Check out this post-game interview between ESPN’s Paul Carcaterra and Head Coach Andy Shay:


Pace Of Play & ZONE?

Yale did a great job of controlling the pace of play all weekend long. They avoided stall warnings, kept pressure on defense without overextending, and threw some new looks and wrinkles at Duke for short bursts, keeping the Blue Devils on their heels and uncomfortable.

Right before the second quarter ended, with Yale up 6-4, the Bulldogs went into a zone, and it looked a lot like the Wesleyan zone from the day before, where the middle is clogged with two tandem sliding players, and the outside box pushes offensive guys to non-dangerous areas, or directly into double teams. Duke couldn’t figure that short zone look out, and it allowed Yale to keep a 2-goal lead, and take it into the half. In the early moments of the second half, Yale took an opposite approach and began to press out and cover Duke players when they were 25 yards away from the goal. Both scenarios forced Duke to reset, burnt valuable minutes off the clock, and kept Yale in control, and dictating pace of play.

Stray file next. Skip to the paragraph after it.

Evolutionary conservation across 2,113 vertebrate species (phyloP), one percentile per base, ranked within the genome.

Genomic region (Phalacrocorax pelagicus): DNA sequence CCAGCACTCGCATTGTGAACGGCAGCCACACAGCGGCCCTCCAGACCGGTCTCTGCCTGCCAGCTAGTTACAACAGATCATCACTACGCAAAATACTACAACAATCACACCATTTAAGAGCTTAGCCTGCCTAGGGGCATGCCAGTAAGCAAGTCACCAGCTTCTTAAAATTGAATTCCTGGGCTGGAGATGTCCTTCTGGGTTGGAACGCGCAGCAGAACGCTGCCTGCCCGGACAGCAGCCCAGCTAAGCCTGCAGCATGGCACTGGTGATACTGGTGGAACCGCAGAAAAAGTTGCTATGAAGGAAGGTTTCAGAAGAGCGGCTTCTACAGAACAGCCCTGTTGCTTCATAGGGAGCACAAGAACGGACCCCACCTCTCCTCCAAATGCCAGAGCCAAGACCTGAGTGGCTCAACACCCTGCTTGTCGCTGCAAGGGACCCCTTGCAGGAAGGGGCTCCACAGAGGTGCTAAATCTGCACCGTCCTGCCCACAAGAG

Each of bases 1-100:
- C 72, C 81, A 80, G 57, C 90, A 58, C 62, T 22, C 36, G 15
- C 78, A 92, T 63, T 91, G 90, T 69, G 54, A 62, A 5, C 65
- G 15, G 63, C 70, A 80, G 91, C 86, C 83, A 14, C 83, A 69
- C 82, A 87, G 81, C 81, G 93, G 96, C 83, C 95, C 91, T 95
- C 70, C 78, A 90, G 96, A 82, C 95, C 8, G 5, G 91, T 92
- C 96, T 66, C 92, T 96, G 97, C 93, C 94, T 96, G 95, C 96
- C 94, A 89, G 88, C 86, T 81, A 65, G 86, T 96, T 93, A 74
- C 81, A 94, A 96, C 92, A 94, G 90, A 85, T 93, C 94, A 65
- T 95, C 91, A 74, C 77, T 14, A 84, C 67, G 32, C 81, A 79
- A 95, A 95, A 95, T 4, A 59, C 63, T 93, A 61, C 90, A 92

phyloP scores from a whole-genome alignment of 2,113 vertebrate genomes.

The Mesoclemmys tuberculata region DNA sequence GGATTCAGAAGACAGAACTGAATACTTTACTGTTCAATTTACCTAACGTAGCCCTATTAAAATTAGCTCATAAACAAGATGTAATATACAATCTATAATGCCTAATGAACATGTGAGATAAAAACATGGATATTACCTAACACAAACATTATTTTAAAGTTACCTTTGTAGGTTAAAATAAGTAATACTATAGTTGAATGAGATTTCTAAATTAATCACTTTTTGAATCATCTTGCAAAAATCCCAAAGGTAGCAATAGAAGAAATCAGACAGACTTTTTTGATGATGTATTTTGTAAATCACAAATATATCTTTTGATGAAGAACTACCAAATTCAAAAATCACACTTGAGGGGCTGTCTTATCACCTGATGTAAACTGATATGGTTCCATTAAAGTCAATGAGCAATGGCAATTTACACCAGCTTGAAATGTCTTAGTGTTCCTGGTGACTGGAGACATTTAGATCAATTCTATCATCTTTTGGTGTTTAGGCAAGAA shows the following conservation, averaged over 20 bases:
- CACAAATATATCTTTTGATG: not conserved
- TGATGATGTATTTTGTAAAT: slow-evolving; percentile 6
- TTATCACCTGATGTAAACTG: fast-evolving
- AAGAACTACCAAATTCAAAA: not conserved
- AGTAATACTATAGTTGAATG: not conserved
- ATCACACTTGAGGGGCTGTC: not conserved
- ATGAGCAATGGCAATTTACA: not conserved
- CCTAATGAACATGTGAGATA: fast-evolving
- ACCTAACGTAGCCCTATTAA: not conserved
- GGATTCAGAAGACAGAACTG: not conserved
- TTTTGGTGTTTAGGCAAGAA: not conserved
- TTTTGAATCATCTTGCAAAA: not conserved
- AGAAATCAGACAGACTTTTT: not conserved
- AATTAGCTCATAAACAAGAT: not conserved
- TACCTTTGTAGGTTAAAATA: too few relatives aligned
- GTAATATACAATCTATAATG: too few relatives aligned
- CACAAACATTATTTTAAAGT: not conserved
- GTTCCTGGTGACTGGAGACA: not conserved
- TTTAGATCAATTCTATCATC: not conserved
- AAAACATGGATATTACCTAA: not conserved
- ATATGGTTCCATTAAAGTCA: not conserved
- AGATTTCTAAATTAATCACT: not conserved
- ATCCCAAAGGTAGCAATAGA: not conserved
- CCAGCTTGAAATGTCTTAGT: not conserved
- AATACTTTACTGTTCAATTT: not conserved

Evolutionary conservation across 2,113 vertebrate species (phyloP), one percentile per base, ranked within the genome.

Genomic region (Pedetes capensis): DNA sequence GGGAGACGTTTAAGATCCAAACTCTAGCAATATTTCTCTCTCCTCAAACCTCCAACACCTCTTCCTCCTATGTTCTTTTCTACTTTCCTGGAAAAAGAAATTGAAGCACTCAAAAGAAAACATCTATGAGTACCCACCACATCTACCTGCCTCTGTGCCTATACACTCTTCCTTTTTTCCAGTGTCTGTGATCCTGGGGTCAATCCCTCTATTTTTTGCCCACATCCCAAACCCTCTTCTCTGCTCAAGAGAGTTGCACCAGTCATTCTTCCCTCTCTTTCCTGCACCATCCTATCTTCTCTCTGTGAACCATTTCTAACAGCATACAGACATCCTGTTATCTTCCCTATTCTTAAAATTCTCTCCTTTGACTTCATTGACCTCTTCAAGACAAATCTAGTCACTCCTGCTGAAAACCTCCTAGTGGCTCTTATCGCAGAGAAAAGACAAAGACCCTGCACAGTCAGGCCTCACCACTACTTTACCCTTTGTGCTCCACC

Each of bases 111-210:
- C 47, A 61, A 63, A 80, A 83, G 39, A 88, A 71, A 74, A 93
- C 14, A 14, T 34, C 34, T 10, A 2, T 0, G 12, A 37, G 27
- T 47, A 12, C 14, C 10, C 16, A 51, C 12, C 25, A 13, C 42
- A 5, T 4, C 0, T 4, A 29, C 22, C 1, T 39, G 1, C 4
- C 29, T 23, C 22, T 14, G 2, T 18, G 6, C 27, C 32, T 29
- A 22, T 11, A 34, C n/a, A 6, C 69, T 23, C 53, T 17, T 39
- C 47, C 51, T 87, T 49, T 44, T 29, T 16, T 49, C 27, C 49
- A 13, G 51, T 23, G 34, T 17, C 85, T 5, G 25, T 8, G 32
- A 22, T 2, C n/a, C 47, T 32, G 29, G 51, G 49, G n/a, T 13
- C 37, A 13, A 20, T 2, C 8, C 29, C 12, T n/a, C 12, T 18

Both of these teams are highly capable, and can play fast or slow, but Yale’s ability to use little wrinkles when they needed to gave them an important edge. Early in the third quarter Yale scored their 9th goal of the game (their second on the man up), completing a four goal run that spanned the end of the first half and the beginning of the second. When Justin Guterding scored a goal to make it 9-5, Duke tried a similar approach and locked off Alessi, but he still got the ball, made space, and then found Matt Gaudet to put Yale back up 10-5.

When Duke tightened the game back up to 12-9, Yale ended up scoring a long possession to take the lead back to 4 goals, at 13-9. As the time was winding down, Duke had to extend and press, and Yale was able to use that to their advantage, and line up a beautiful opportunity for Gaudet to finish. Yale won the very next draw, and time continued to wind down on Duke’s fantastic season.

The Yale Bulldogs were incredibly impressive in their ability to not only create chaos, but also in how they managed it.

Breaking Runs & Breaking Hearts